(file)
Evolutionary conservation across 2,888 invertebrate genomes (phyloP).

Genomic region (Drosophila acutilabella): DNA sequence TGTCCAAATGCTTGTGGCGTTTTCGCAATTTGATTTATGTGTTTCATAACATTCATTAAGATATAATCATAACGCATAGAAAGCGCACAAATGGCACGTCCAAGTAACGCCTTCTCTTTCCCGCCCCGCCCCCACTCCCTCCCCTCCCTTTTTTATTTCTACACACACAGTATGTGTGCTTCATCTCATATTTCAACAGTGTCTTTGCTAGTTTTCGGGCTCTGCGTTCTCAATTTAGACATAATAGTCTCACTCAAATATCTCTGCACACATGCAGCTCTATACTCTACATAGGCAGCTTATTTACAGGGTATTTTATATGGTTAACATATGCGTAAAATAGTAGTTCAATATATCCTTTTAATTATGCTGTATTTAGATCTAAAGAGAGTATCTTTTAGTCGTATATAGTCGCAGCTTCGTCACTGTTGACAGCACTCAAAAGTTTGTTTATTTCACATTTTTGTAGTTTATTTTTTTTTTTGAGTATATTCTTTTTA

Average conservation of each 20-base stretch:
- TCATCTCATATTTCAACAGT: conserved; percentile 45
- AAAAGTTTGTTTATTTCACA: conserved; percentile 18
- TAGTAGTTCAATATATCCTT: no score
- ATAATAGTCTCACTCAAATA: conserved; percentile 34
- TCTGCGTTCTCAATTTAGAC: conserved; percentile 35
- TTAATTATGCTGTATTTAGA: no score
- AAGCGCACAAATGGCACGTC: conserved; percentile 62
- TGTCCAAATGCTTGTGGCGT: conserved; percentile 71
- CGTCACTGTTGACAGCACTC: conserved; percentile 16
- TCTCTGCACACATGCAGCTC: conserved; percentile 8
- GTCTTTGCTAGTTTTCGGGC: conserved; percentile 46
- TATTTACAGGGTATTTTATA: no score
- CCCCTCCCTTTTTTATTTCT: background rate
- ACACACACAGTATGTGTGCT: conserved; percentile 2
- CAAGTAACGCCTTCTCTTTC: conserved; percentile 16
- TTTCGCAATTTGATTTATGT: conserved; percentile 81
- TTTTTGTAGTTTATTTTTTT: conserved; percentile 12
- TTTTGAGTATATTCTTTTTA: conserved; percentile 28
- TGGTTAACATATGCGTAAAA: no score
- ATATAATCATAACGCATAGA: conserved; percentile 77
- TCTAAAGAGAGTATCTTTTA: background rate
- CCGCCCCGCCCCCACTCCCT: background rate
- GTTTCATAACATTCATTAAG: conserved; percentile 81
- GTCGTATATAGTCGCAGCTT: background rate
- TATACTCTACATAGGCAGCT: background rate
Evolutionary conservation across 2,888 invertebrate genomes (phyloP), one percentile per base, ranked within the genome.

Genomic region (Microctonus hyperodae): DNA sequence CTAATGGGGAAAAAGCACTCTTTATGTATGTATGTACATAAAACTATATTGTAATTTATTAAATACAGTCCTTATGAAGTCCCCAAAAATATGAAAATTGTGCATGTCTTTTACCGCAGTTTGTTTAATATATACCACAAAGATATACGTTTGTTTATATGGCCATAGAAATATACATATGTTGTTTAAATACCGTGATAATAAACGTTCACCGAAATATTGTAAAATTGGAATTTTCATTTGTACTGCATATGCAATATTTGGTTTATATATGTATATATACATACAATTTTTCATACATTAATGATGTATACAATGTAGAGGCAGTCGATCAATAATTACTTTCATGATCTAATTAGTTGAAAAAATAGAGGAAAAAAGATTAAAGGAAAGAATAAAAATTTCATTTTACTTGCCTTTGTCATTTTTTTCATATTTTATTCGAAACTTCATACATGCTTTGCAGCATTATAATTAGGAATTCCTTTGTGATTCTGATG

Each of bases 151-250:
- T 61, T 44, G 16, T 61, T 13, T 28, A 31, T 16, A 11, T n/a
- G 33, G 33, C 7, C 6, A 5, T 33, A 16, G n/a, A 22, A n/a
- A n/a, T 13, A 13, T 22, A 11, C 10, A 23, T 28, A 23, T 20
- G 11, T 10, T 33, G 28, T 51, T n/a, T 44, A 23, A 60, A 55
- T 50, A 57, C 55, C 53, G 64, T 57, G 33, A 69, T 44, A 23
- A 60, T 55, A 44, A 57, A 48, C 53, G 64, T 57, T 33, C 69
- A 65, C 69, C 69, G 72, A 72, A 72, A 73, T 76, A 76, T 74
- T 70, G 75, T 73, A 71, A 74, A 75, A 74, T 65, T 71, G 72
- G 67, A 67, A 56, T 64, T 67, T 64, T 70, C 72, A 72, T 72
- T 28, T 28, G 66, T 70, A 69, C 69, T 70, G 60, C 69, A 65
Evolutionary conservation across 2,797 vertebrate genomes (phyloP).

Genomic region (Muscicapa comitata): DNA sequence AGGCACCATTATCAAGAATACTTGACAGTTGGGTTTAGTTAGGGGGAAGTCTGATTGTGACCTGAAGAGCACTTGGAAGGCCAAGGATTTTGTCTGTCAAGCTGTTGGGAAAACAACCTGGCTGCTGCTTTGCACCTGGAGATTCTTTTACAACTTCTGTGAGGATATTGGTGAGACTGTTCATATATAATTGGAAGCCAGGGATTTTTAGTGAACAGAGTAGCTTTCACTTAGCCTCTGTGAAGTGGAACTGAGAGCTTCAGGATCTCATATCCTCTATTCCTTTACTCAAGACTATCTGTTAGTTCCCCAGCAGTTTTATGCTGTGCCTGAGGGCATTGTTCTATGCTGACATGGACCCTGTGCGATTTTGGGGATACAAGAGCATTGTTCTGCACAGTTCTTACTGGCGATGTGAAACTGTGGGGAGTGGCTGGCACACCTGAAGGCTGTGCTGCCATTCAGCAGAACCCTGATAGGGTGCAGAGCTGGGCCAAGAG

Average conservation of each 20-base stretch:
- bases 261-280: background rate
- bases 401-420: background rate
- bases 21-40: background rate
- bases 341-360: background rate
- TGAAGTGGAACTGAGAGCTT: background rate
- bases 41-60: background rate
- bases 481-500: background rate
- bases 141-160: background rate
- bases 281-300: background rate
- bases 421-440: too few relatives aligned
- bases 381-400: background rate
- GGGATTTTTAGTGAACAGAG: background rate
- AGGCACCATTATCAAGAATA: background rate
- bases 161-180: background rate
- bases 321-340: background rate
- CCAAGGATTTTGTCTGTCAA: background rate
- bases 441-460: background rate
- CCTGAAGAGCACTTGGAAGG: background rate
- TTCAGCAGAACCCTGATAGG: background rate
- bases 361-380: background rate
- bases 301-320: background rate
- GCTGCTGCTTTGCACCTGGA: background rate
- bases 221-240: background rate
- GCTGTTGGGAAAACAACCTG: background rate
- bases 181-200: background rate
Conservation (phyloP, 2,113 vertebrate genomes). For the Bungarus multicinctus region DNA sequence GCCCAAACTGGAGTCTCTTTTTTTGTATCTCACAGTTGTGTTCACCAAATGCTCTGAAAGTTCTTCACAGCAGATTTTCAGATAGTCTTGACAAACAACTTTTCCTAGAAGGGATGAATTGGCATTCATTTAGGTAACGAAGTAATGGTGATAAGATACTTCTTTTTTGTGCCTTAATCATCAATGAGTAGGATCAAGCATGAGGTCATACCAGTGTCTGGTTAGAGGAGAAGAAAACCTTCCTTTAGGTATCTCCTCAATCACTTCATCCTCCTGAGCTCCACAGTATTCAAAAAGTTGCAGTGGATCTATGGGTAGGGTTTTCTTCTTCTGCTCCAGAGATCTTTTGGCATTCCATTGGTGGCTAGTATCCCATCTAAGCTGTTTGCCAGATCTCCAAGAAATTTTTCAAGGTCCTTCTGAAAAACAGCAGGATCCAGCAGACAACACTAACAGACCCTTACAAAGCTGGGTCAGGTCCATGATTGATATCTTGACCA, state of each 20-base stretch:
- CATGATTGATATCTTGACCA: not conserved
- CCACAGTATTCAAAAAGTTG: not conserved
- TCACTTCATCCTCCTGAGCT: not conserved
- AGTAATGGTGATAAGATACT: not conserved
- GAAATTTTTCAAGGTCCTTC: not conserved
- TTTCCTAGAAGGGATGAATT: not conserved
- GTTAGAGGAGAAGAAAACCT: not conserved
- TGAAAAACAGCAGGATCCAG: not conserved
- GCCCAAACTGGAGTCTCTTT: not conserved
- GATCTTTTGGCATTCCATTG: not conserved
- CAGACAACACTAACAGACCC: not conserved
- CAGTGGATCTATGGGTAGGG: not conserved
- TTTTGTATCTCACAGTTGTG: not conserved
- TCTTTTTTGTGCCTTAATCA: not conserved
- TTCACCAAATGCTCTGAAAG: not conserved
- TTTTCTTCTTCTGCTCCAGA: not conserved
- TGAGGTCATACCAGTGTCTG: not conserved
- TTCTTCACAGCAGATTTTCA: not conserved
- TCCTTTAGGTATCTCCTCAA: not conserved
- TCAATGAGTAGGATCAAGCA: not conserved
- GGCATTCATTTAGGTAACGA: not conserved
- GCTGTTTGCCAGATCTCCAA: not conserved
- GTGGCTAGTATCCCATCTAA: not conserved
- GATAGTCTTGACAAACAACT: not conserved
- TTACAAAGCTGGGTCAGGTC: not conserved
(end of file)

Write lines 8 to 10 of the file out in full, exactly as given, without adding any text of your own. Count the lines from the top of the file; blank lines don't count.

- TCTGCGTTCTCAATTTAGAC: conserved; percentile 35
- TTAATTATGCTGTATTTAGA: no score
- AAGCGCACAAATGGCACGTC: conserved; percentile 62